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— Ron B.
Merritt Island, Florida

Today is Saturday, September 22, 2018

What is Preventive Medicine?

Preventive medicine or preventive care refers to measures taken to prevent diseases, (or injuries) rather than curing them. It can be contrasted, not only with curative medicine, but also with public health methods (which work at the level of population health rather than individual health).

Preventive Medicine is broken down into three categories or levels.

  1. Primary Prevention: Primary prevention avoids the development of a disease. Most population-based health promotion activities are primary preventive measures.

  2. Secondary Prevention: Secondary prevention activities are aimed at early disease detection, thereby increasing opportunities for interventions to prevent progression of the disease and emergence of symptoms.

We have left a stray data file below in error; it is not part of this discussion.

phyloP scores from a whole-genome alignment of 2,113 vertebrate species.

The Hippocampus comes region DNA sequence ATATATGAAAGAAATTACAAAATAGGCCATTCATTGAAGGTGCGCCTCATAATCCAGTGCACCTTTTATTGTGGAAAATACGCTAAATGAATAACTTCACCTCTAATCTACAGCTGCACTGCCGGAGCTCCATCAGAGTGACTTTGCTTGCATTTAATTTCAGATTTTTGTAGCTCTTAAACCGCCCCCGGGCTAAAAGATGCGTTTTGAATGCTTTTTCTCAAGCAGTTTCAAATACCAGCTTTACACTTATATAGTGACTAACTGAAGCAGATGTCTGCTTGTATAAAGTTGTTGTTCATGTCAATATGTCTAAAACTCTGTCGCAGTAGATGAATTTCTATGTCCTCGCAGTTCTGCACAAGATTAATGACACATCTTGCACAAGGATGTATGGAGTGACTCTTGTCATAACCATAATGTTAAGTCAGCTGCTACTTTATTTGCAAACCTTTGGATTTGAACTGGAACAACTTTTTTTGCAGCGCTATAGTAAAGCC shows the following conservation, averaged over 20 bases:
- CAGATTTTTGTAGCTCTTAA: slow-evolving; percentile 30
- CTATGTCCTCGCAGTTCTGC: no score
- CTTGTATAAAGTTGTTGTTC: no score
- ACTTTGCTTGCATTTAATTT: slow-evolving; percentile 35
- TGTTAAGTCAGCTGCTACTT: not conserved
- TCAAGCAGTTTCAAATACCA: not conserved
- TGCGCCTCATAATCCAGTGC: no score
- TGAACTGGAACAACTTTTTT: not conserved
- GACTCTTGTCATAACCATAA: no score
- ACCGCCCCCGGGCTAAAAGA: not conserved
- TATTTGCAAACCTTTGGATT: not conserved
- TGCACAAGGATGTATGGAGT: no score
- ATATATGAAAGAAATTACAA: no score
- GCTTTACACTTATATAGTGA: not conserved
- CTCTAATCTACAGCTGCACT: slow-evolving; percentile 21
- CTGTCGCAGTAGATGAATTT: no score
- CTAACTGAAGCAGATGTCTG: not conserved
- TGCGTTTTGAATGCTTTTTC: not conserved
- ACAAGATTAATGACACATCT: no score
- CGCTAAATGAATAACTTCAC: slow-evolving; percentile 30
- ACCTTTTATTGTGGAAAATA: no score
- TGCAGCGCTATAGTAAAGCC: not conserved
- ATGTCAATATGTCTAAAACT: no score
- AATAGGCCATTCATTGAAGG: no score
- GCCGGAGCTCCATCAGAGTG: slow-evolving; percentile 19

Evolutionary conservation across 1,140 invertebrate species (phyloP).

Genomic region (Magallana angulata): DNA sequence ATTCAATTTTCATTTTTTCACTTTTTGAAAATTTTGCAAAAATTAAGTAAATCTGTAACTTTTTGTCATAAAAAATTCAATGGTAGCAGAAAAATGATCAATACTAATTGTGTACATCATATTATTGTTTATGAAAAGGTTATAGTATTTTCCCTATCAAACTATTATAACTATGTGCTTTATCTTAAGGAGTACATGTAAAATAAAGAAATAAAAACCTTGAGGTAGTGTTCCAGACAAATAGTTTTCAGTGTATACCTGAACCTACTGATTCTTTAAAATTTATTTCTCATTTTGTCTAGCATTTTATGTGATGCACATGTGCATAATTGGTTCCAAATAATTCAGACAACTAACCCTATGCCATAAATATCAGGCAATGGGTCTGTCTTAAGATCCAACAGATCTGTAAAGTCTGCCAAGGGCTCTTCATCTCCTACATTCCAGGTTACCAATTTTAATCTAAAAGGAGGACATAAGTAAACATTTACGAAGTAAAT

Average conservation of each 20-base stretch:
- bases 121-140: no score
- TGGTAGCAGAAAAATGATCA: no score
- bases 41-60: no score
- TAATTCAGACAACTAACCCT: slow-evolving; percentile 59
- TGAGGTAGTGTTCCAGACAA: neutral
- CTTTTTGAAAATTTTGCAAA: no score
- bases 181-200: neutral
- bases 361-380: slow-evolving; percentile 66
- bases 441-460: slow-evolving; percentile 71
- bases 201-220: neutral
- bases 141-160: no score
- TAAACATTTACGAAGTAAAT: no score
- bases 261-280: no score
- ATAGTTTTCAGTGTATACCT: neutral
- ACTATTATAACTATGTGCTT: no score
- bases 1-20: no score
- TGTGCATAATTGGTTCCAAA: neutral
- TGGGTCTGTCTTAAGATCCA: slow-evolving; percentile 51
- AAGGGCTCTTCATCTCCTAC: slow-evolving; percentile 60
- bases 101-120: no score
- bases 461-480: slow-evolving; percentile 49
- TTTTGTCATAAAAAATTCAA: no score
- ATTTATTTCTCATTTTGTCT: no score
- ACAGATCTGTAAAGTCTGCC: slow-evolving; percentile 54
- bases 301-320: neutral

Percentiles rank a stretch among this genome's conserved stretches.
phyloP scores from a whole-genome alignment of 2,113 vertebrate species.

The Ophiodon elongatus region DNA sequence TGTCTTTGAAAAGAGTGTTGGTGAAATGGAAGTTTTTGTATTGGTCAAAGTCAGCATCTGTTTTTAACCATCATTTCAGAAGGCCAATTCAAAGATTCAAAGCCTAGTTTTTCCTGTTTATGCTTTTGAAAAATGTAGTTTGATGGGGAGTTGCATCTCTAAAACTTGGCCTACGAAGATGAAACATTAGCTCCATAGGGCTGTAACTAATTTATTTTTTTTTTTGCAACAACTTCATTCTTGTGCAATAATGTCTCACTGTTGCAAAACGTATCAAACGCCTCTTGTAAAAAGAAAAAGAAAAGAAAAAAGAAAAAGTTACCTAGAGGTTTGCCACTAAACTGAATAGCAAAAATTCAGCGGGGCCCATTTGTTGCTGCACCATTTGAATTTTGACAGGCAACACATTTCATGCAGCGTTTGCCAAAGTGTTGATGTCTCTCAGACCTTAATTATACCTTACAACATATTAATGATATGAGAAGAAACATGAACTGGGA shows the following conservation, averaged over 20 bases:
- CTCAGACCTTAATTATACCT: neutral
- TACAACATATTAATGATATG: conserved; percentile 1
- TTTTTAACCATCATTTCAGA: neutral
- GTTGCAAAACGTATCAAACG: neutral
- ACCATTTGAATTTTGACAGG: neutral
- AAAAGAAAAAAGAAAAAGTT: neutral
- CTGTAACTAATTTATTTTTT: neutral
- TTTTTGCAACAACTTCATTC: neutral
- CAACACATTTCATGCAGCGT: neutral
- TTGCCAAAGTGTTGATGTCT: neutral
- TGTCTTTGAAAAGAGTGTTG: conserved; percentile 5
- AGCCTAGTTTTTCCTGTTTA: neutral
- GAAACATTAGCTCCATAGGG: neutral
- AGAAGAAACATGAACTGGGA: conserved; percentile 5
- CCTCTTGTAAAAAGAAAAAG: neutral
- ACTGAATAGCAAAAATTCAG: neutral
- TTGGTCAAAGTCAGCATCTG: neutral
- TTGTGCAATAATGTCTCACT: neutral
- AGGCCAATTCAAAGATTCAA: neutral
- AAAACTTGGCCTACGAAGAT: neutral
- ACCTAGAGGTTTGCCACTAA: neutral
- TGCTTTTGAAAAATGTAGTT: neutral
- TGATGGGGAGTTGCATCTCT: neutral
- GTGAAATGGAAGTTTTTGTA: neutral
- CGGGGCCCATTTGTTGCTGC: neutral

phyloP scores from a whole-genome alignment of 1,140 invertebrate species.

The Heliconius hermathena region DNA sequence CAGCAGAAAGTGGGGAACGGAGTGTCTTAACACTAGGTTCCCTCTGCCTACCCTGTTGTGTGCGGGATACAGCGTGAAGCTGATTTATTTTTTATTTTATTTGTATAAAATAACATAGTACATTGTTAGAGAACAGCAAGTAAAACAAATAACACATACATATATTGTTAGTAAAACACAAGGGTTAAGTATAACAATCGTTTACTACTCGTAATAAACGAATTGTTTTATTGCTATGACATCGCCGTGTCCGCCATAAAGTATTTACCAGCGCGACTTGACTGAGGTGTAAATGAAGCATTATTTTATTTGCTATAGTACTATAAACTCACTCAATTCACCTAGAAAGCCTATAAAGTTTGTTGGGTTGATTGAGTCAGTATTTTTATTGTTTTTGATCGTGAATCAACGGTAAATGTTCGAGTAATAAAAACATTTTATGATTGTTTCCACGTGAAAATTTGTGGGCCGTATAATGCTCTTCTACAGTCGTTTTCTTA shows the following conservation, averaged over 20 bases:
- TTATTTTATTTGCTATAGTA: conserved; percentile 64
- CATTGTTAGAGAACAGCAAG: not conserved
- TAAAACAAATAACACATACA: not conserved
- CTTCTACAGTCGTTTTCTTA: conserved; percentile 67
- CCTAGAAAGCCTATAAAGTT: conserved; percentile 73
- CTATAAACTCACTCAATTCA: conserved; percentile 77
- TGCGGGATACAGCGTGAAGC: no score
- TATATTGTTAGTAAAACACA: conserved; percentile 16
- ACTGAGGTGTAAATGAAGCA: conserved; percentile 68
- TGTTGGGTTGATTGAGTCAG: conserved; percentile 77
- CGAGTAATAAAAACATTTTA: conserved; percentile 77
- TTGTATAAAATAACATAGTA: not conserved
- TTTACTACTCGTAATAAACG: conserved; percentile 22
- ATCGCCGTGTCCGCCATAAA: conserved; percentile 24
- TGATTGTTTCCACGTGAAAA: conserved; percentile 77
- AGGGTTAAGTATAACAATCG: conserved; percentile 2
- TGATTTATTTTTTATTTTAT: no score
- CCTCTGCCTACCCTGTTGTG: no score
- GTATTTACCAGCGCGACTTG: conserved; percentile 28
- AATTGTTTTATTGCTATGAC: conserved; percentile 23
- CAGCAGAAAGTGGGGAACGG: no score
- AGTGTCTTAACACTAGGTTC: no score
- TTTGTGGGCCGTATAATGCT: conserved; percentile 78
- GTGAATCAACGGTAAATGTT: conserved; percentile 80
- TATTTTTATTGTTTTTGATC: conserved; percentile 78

3. Tertiary Prevention: Tertiary prevention reduces the negative impact of an already established disease by restoring function and reducing disease-related complications.

Simple examples of preventive medicine include hand washing, immunizations and diet. Preventive care may include exercise, and activities to examinations and screening tests tailored to an individual's age, health, and family history. For example, a person with a family history of certain cancers or other diseases would begin screening at an earlier age and/or more frequently than those with no family history.

On the other side of preventive medicine, some non-profit organizations, such as the Northern California Cancer Center, apply epidemiological research towards finding ways to prevent diseases.